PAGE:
Storytelling without Words

Perhaps that title is a bit misleading….

I recently started preliminary planning for a documentary project, and, as I did, I got to thinking about why I like to do what I like to do when it comes to video production. I’ve spent a good portion of my professional (job) life working with video, and much of that has to do with production. But, while I once fancied myself an actor, I’ve come to enjoy being behind the scenes more than being in front of a camera. Video production involves many steps, and many skills, but the one which I favor most doesn’t happen in production, at all. It happens in post-production: editing.

This is kind of my life.

I’ve edited lots of projects in my time: some small, some not. What I think I love most about that process, though, is that I get to be the one telling the story.

If you think about it, the editor has final input into how the story – especially one in video – plays out. We control the angles, the cuts, the music – all of the details, conscious and subliminal. And that controls how the audience views the characters, the conflict, and the outcome. A simple focus frame on a character’s face (whether they’re speaking or not) can give completely different meaning to a scene. That guy doing the intro for “The Outer Limits” was not kidding; we (editors, that is) control everything.

It’s the same in writing, too, I think. The editor – whether that’s you doing your first edit or your professional editor doing the final one – controls what the reader sees, how they view the story. The editor doesn’t actively write any of the words of the story, though. Not in my experience, anyway. They help tell the story without writing the words, guiding the writer’s hand and vision with cuts, suggestions, and insight.

We video editors do the same thing. We’re given rough footage, where plot, point, characterization can go one of any number of ways. And, when we’re finished, assuming we’ve done our job right and well, the audience gets a story. Hopefully a good one. But marked by our hands, no matter that.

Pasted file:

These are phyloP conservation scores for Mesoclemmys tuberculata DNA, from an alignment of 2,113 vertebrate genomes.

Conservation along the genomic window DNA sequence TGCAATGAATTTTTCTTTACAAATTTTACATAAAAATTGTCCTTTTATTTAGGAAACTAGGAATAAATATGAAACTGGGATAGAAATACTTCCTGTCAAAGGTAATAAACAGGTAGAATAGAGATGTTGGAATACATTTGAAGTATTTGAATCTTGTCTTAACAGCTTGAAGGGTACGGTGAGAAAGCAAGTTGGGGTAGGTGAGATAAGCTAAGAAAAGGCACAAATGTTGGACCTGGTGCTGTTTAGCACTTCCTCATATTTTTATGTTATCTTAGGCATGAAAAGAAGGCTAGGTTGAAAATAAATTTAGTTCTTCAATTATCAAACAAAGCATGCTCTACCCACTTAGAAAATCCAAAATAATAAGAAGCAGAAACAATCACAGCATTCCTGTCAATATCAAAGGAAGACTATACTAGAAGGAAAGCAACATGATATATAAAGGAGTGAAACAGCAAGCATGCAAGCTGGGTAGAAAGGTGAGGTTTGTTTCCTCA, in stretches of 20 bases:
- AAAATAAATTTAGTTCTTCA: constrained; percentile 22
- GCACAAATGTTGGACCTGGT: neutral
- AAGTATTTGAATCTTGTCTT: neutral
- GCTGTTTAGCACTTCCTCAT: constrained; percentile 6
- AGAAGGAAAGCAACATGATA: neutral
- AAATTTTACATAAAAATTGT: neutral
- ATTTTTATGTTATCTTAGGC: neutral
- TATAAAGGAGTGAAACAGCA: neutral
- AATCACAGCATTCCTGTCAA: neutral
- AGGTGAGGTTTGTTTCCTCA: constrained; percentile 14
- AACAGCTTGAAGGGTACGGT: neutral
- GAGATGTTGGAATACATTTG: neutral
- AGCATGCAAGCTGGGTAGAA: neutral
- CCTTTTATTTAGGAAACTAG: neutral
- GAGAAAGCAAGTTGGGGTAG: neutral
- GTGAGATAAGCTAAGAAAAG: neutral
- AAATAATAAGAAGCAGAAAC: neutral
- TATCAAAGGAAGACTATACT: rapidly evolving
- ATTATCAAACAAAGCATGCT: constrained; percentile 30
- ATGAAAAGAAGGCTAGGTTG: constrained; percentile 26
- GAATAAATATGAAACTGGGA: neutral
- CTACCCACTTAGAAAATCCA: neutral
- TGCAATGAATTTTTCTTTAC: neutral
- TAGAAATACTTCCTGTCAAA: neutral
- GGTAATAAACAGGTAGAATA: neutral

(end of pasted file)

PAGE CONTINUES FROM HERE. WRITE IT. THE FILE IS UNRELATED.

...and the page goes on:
I’m excited to work with an editor for my first real novel. I’m scared, too; I’ve never put such a huge work – such a gigantic chunk of myself – out there for someone else to tear down. But I want to build a better story than I could do alone. I just hope I get an editor who’s as careful and conscientious as I try to be.

Have you worked with a professional editor before? Was it a good fit, or a not-so-good one? What did you learn from that process?

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2 Comments

Filed under Process, WIP: Fearless

2 responses to “Storytelling without Words

  1. Very informative. I’m a freelance editor, but I don’t know how professional I am, lol. Honestly, it is a business that I built for myself so that I could stay home with the kids rather than sending them off to daycare, etc.

    Before I embarked on freelance, I did work with a pro editor a long, long, loooong time ago when I thought my ms was ready to query. My biggest mistake was to pick an editor who had NO experience with fiction. He had come recommended to me by a mutual friend, and because I didn’t know anyplace else to turn, I hired him.

    He was not cheap. He knew his stuff, so he did great on the copyediting side. However, he did nothing to help me with the content, the substantive, creative editing portion. And that’s where another editor experienced in fiction would have been able to stop reading by page 50 and tell me, this ms isn’t ready yet. An honest editor would go on to say it’s not even worth paying me to copyedit this material because the story is all over the place, and you need a ms critique first, before you even think about the copyediting.

    Anyway, hard, expensive lesson learned. Yet, useful in an important way because it drove me to learn how to be my own editor. It also helped me to decide to become a freelance editor.

    I think your job sounds fascinating. Have you ever considered doing book trailer videos for authors? Or is that a different aspect to video production?

    • Thanks for the comment, Kate. Those are painful – but valuable! – lessons to be learned, I’m sure.

      I took a couple of freelance editing jobs for a while, but I suppose I was lucky in that my clients were always ready to go with their articles (they didn’t want any guidance from me), or it was just straight-up text proofing. I’ve tried looking around for people who’ll help me with this ms, but I think I’m just going to hire someone in my genre. Once this thing’s done, of course. :)

      Hmm. Book trailer videos. I’m not sure what that would entail, but it is intriguing. I’ll have to think more on that one!

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